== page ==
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Voters will decide on budget process

Question 1 would give City Council more power in shaping annual budget

Anna Lamb
Voters will decide on budget process

Come Election Day, voters will be able to weigh in on how the city sets its budget. Ballot Question 1 looks to amend the city charter, changing the way the budget process works in order to shift some power from the mayor’s office to the City Council.

Currently, under Boston’s strong mayor system, the city council can approve or deny a whole budget but cannot make amendments.

“Our budget process is sort of a stylized game of guess-again,” said Councilor Kenzie Bok, chair of the council’s Ways and Means Committee.

Councilor Lydia Edwards, who proposed a referendum to get the question on the ballot said of the current process, “It’s more performative than anything.”

The council unanimously passed Edwards’ referendum in May.

If the ballot measure passes, reforms to the budget process would be two-fold. Firstly, it would give the council amendment power, though the council wouldn’t be able to exceed the overall total of the budget. Secondly, it would create an independent Office of Participatory Budgeting to facilitate citizen voting on the finalized budget.

This would be the first participatory budgeting in Boston’s history, aside from “Youth Lead the Change,” a small youth participatory budget program that began in 2013. Comparatively, the City of Cambridge is in its eighth participatory budget cycle, which has been successful in letting residents choose capital projects as part of city spending. Other cities such as New York, Seattle, Oakland and Chicago also employ a form of participatory budgeting.

Councilor Julia Mejia, also a member of the Ways and Means Committee, said during a tour of the neighborhoods last year, she went around to hair salons, shops and community events to ask people what they thought of the budget. She also asked if they had ever been asked what they thought of it before, with everyone answering no.

“These are your tax dollars, and you should have a say,” Mejia said.

There has been criticism of Question 1. Pam Kocher, president of the Boston Municipal Research Bureau, a watchdog group, argues that Question 1 would lead to a budget influenced by whichever councilor can make their voice the loudest.

“We’re concerned that Question 1 would, if passed, jeopardize the financial health of the city and therefore Boston residents, Boston business community, the city overall, in terms of its ability to deliver services and meet the needs of the Boston community,” Kocher said in an interview. “This just puts a whole lot more people involved in a financial leadership issue that could create a lot of opportunity for special interest and less accountability to the taxpayers.”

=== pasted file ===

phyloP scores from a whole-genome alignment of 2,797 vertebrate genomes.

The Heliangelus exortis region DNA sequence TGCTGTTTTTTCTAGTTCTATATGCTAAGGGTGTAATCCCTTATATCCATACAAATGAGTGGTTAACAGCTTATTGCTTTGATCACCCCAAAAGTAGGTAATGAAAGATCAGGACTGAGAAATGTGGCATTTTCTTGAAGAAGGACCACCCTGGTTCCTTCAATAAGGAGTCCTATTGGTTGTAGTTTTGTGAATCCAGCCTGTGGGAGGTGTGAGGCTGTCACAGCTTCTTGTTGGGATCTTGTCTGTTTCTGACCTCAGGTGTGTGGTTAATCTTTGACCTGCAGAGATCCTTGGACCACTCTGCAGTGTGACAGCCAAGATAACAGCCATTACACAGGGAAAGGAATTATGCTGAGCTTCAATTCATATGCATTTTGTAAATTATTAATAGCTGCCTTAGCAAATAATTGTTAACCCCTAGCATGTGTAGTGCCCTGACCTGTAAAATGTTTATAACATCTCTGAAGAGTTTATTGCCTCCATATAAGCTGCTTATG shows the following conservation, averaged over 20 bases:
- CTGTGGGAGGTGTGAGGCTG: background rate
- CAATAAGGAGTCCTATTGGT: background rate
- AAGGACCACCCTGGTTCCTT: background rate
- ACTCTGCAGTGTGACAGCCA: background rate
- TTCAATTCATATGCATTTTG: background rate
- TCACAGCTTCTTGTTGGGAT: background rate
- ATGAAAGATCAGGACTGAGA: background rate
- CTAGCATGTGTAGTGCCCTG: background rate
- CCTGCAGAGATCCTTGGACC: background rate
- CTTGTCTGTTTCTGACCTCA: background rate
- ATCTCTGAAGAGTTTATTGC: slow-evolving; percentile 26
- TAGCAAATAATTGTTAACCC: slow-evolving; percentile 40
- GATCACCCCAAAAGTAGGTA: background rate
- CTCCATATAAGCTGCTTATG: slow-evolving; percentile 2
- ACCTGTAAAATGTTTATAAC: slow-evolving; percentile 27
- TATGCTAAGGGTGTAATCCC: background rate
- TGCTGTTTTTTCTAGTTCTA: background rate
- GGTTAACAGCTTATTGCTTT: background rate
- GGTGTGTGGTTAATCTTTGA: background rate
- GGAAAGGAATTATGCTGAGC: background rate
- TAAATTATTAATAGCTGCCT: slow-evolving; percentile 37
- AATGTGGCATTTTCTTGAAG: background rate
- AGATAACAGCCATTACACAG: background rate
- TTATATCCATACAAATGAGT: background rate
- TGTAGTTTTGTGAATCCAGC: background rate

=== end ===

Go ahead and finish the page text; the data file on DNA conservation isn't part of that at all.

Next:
Kocher also mentioned “chaos” and “confusion” that would be caused if an amendment process were instated.

All councilors who spoke to the Banner for this story disagreed with Kocher’s view. Some said special interests have already made their way into the budget process — it just happens behind closed doors. Edwards said that under the status quo, mayors are able to put in budget items for their “friends” and people who promise good political deals.

“Their definition of ‘chaos’ is too many people actually having a voice. And I find that to be my definition of democracy,” Edwards said. “So if democracy is chaotic for the Municipal Research Bureau, then they need to acknowledge they really don’t want more people to have power … They now only have to donate, to butter up, to stroke the ego of one person, and that’s the mayor of Boston.”

Councilor Bok echoed that sentiment, saying, “Constituents would see us making those decisions and priorities in the light of day and needing to build consensus and a majority around them. And I think that’s the kind of transparency and accountability in city budgeting that residents of Boston deserve.”

Councilors cited being able to work with one another to create legislation and argued that the budget process would be no different.

“I actually believe you can build coalition and go back and forth and get to a compromise budget if you allow for compromises,” Edwards said.

Both Edwards and Bok also mentioned the charter amendment potentially making the process more efficient. With the ability to make changes and come to a consensus, the hope is that deadlock would be prevented.

“I’ve had two years running now where the question of whether we would get a budget passed in time for July 1 was very much in doubt. And I don’t think that’s good for the fiscal health of the city,” Bok said.

In addition, the hope is that more line items close to constituents’ hearts, like police reform and affordable housing, will be able to make it into the budget under the Question 1 reforms.

“It’s going to push the district councilors to take on a more of a city-as-a-whole mindframe, because if we’re fighting for violence prevention dollars, if you live in West Roxbury or Roxbury, violence should be a priority for you, too. And it’s about encouraging people to see that,” Mejia said.

“It’s about the coalition-building in front of the people with their money. And if we can get that coalition together as a city council, even if the mayor doesn’t like what we’re doing, we could say, ‘I’m sorry, we’re coming back and overriding your veto,’” Edwards said.

Question 1 will appear on the ballot with a summarized version of the charter amendment. Voters will be asked to vote yes to make the change or no to reject the change.